- The Washington Times - Sunday, March 28, 2010

SAN DIEGO (AP) — Issa Salomi’s first call home was to his 27-year-old son, Roger. He said memories of the birth of the oldest of his four boys and his son’s childhood sustained him after he was kidnapped in Baghdad in January.

A few hours later, the Iraqi-American contractor called his wife of 30 years, Muna, and asked for her homemade tabbouleh when he arrived home.

The Pentagon said Saturday that Mr. Salomi was back under U.S. military control but gave no details on his disappearance or return. The family said he is expected to arrive at Lackland Air Force Base in San Antonio within a week.

A Shi’ite extremist group claimed responsibility for the Jan. 23 kidnapping and posted a video online that showed a man wearing military fatigues and reading a list demands for the release of militants, the prosecution of Blackwater guards and an immediate U.S. troop withdrawal.

The group issued a statement Sunday indicating Mr. Salomi’s release came in exchange for the release by the Iraqi government of four of its members.

Asaib Ahl al-Haq, known in English as the League of the Righteous, said the four were freed “in response to our demands following the capture of the American officer” — a reference to Mr. Salomi, who was not identified by name.

The statement’s authenticity could not be verified, but it was posted on a Web site commonly used by the group.

Iraqi government spokesman Ali al-Dabbagh said Sunday he had “no information that anyone was released in return” for Mr. Salomi.

Mrs. Salomi, 50, was convinced she would never see her husband again when she saw the video. She and his extended family spoke with him Friday for about 30 minutes.

“We love you; we miss you; we can’t wait to see you,” she remembers telling him.

The family learned he was safe Thursday afternoon, but U.S. authorities asked them not to say anything publicly until Saturday.

Mr. Salomi, 60, was raised in Baghdad as the youngest of four children and studied civil engineering in England. His father worked as a photographer for the Iraqi monarchy.

Mr. Salomi arrived in the United States in 1991, days before U.S. forces invaded Iraq, with the help of his older sister, who arrived in Syracuse, N.Y., from Baghdad in 1974. The family wanted to move to the United States for “a better life” and to get medical care for a wheelchair-bound son, his wife said.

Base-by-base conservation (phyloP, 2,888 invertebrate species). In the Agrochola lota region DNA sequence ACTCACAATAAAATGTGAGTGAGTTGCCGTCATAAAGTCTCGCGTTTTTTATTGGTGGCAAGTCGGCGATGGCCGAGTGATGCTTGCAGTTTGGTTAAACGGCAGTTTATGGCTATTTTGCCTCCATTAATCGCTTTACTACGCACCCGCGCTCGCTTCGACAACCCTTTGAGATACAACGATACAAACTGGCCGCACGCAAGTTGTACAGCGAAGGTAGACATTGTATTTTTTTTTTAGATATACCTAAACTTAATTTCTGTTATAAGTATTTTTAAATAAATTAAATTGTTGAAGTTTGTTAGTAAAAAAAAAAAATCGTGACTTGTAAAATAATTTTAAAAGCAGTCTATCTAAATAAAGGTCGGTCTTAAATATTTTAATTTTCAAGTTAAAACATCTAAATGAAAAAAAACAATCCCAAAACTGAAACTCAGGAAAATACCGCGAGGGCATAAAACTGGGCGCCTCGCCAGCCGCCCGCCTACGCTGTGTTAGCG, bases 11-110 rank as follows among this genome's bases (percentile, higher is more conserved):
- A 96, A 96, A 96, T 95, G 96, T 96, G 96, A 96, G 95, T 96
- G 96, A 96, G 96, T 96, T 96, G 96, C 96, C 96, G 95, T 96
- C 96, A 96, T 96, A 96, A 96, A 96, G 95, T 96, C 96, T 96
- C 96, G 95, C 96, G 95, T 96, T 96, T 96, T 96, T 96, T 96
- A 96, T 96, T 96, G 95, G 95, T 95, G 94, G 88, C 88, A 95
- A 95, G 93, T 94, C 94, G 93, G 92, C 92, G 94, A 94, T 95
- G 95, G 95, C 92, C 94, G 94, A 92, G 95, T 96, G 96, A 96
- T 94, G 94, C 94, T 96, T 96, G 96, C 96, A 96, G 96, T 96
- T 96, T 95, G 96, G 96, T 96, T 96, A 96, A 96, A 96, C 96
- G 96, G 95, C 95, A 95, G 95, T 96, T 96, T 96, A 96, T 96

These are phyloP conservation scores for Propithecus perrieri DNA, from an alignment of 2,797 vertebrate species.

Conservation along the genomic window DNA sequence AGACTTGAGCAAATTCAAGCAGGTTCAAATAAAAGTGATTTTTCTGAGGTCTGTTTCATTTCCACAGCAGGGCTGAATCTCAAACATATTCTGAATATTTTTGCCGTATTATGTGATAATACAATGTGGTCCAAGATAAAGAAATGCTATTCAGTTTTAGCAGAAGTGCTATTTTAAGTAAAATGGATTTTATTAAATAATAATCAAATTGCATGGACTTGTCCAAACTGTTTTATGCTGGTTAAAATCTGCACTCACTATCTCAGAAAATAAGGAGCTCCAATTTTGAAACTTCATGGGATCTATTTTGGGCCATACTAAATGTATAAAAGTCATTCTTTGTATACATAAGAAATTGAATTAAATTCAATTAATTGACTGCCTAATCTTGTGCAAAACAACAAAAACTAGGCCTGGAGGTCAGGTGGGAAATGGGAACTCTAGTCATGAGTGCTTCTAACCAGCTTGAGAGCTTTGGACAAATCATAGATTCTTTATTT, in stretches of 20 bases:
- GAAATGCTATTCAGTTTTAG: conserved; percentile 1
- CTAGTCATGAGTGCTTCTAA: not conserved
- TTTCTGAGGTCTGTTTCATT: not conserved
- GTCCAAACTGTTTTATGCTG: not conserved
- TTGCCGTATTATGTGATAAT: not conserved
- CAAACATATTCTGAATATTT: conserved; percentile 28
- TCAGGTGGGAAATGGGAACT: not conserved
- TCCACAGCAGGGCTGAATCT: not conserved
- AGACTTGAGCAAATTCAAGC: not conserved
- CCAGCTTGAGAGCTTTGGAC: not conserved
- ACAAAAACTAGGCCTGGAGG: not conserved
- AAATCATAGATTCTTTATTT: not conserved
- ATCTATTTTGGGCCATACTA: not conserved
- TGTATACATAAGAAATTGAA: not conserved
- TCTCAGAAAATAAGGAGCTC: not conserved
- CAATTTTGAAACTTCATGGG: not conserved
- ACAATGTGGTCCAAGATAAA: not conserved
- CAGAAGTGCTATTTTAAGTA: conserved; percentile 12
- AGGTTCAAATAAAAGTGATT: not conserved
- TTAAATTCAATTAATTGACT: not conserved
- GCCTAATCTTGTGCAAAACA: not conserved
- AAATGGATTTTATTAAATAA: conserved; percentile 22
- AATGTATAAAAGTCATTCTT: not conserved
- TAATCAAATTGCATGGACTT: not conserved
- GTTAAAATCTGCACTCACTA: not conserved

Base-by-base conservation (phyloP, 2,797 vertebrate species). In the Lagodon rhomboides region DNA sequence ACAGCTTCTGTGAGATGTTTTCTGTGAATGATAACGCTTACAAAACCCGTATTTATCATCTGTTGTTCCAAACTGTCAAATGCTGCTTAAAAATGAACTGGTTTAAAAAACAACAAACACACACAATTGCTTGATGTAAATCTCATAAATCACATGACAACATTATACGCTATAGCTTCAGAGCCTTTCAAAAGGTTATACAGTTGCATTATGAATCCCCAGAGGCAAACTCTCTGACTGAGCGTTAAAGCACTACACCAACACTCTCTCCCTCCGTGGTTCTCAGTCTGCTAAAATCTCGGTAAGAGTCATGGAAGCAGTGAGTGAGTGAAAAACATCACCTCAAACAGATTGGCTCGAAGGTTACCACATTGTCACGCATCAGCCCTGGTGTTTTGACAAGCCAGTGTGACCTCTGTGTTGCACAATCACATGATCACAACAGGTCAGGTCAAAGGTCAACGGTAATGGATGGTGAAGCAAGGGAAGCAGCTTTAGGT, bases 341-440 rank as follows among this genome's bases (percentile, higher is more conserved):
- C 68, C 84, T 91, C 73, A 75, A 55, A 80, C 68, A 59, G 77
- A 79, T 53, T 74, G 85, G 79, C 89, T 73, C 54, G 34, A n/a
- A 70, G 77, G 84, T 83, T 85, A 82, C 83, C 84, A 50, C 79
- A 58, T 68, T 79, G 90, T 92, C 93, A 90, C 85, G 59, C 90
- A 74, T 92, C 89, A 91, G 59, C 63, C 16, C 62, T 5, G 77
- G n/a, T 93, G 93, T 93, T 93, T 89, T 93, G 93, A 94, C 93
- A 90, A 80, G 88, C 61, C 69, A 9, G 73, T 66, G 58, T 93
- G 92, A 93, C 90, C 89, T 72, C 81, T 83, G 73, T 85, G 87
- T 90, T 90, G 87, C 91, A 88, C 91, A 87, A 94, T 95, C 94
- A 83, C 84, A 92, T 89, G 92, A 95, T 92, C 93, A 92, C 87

Mr. Salomi became a U.S. citizen and returned to Iraq in 2007 on an assignment from an Army contractor. He returned to San Diego occasionally to visit, most recently between Thanksgiving and Christmas.

In Iraq, Mr. Salomi was employed as a linguist for the American troops, according to U.S. military spokesman Capt. Jay Ostrich in Baghdad.

Mrs. Salomi, who is seeking a kidney donor while on dialysis, said her husband called her three times a day from Iraq to check on her and kept her spirits high.

“He never missed one day,” she said on Saturday night outside a family business, a supermarket in the heart of San Diego’s Barrio Logan, a heavily Latino neighborhood.

The family also owns a liquor store in San Diego and houses in San Diego and suburban El Cajon, home to a large community of Iraqi expatriates. Their Iraqi-born sons, ages 21 through 27, live in California.

The family said that it never knew the nature of his work in Iraq but that he was dedicated to his job.

“He felt like America has been so good to him; he felt it was his time to help America,” said Vivian Tilley, a niece. “I guess you could say he’s returning the favor.”

The sequence of events in Mr. Salomi’s release was similar to the release of British computer consultant Peter Moore, whom the group freed in December. He was abducted in May 2007 along with his four British bodyguards, three of whom were killed, and the fourth is believed dead.

Mr. Moore’s release coincided with the transfer of the Shi’ite militants’ leader from U.S. to Iraqi custody and his release a few days later. Asaib Ahl al-Haq is one of many groups the Iraqi government was working with as part of the reconciliation process designed to reduce violence.

AP writers Sinan Salaheddin and Katarina Kratovac in Baghdad and Maamoun Youssef in Cairo contributed to this report.

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